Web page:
Chapel and tent in the night

10.30. 11. Ok I need to try to sleep. I turned off the radio and light. The wind buffeted the tent. My mind cranked over, anticipating getting off the island. I was comfortable, but not restful. The night passed this way, the wind dies down, but the constant call of the gulls reminded me where I was.

2.30. Maybe I drifted off, I don't know. I started thinking about when I should leave, and decided the sooner the better, if I was the get away before the wind picked up.

5am. The wind was back, but more gentle. First light was at 6.10, sunrise at 6.40. I decided to go as soon as I could see. 5.30 came, and I started to pack up.

First light, with tent, packraft, and bike

I decided to 'do' breakfast back on the mainland, so it didn't take long to get the kit together, and take it down to the jetty. Shoes and socks off, I packed the boat whilst it was in the water, sitting on the jetty steps. It is easier to do it like this, as dragging the boat into the water packed full of kit is not easy, and you get an idea of the balance of the load when it is floating.


First light on the chapel, with seagulls hanging in the wind

I launch. I am on the opposite, sheltered side of the island from where I landed. Everything feels fine, but I know that as soon as I get into the crossing, I will be more exposed. I round the headland and enter the chop. It isn't too bad, but still not easy. I have to paddle constantly, head up to check my position relative to land. After ten or so minutes, I get to the more sheltered water again, and head toward the beach. I can relax now!

I drive the boat onto the sand, and jump out. It feels great to have my feet on sand! I drag the boat out and drink in the sense of relief and happiness to be back! I look up, and am greeted by the rising sun. Suddenly, it is all worthwhile.

Sunrise from Yellowcraigs beach, with the islands of Lamb, Craigleith, and Bass Rock

I carry everything up into the dunes, the songbirds making the mainland sound like I had landed in paradise. I pack the bike, and eat some chocolate for breakfast, to fuel me for the 35k ride home. The wind didn't let up, I had a constant 14mph headwind all the way back. It was slightly harder work than on the way out, but I had known I was to have this on the homeward journey, and stuck it out. I arrived home not feeling too bad.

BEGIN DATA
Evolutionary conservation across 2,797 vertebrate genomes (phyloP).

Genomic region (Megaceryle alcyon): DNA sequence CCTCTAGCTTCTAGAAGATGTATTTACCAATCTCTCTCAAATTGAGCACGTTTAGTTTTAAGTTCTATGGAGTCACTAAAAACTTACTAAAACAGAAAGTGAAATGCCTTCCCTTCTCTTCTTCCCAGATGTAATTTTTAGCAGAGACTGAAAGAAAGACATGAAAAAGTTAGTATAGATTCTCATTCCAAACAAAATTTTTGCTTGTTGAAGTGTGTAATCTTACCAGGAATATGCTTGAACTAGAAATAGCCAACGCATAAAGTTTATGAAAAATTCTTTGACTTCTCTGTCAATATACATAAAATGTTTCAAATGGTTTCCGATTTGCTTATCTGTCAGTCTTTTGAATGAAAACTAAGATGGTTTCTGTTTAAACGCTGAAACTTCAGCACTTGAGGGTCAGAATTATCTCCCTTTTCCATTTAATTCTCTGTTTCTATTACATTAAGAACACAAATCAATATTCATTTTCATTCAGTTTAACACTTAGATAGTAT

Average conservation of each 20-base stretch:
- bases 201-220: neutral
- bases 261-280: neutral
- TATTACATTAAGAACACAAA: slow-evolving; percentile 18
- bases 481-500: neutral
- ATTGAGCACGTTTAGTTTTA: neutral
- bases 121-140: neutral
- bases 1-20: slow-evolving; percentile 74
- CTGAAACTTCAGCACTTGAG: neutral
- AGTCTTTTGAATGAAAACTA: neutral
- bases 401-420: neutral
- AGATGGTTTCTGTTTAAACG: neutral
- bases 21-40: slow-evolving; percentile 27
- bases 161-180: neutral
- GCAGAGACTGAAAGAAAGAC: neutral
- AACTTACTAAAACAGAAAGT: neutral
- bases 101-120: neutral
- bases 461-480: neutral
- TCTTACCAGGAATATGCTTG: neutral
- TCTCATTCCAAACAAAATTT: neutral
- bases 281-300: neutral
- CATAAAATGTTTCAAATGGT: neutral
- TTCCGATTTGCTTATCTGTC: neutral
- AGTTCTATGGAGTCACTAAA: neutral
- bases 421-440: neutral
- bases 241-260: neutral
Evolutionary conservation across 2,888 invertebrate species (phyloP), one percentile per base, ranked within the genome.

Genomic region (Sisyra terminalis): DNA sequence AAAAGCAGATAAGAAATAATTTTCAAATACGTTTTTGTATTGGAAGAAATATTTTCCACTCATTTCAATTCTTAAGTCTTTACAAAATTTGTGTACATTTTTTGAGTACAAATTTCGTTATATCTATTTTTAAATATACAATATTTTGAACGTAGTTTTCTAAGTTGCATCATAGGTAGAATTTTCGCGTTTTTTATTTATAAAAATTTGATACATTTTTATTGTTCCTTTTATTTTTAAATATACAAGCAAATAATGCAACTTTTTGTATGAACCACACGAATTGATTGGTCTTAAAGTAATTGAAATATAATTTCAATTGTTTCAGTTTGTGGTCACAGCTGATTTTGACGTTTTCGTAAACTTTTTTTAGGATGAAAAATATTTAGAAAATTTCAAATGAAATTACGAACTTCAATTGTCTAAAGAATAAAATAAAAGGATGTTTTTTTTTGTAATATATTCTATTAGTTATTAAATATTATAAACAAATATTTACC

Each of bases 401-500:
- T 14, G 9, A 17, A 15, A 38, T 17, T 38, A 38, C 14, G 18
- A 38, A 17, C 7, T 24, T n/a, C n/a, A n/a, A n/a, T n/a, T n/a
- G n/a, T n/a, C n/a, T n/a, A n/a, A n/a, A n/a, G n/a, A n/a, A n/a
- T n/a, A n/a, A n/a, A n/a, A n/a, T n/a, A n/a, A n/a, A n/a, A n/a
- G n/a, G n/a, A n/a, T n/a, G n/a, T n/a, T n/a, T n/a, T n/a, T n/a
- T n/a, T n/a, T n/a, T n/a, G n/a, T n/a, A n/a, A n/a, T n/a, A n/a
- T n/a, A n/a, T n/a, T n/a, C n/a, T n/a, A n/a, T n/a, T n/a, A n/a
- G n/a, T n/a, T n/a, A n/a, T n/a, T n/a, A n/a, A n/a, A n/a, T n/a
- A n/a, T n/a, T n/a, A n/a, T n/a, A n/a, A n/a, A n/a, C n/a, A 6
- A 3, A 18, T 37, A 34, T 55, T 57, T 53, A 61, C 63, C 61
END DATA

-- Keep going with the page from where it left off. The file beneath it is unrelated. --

I am glad I did the trip, it was an itch I had to scratch! However, camping on Fidra is not really something to be done for enjoyment. Camping at Yellowcraigs beach would have been a more pleasant experience, but I felt I had learned some things about wind, islands, and committing oneself to a situation. I also think I need to do more sea paddling to get used to that again, perhaps this was not the ideal introduction to packrafting this year. But all in all, a successful overnighter.

Sunday, 8 January 2012

I managed to put together a video of my Highland summer trip, check it out:


You can see the past blogs with story and photos at the following links: Day 1, Day 2, Day 3

Coming next, some reflections on the trip, my kit list, and a map...

Monday, 2 January 2012

Highland summertime bikepacking and packrafting - Part 3

Day 3


I slept well, with no dead-of-night encounters with deer, or any other animal for that matter, and woke to a warm and bright tent. I turned on my phone to check the time... 6.30am. Oh well, time to get moving.

I poked my head outside. Lovely, it looked like it was going to be a cracking day.

Sunrise over 'Back Of Keppoch'

I got the porridge on and sat in the entrance of my tent. The other campers were fast asleep, all was still. Today was probably going to be a shorter day, and quite different from the last two. I had most of the route mapped out on the main road, although I had a farm track detour from Arisaig for a few miles, and the last 3k by sea. I also had the possibility of going out into the Ardnish peninsula to a bothy at Peanmeanach, but this wasn't a certainty.

Porridge finished, I washed up and broke camp. I still find myself surprised at how quickly everything packs away, and how small it is! It's 7am now, the bike is packed, and I'm ready to head off into the morning sunshine. A sense of freedom washed over me as I peddled out of the campsite, leaving the happy campers dozing in their tents and caravans. I felt fast and light, and able to go where I wanted, when I wanted. This is the solo travelers advantage - your time is your own, no one else to hold up or wait for.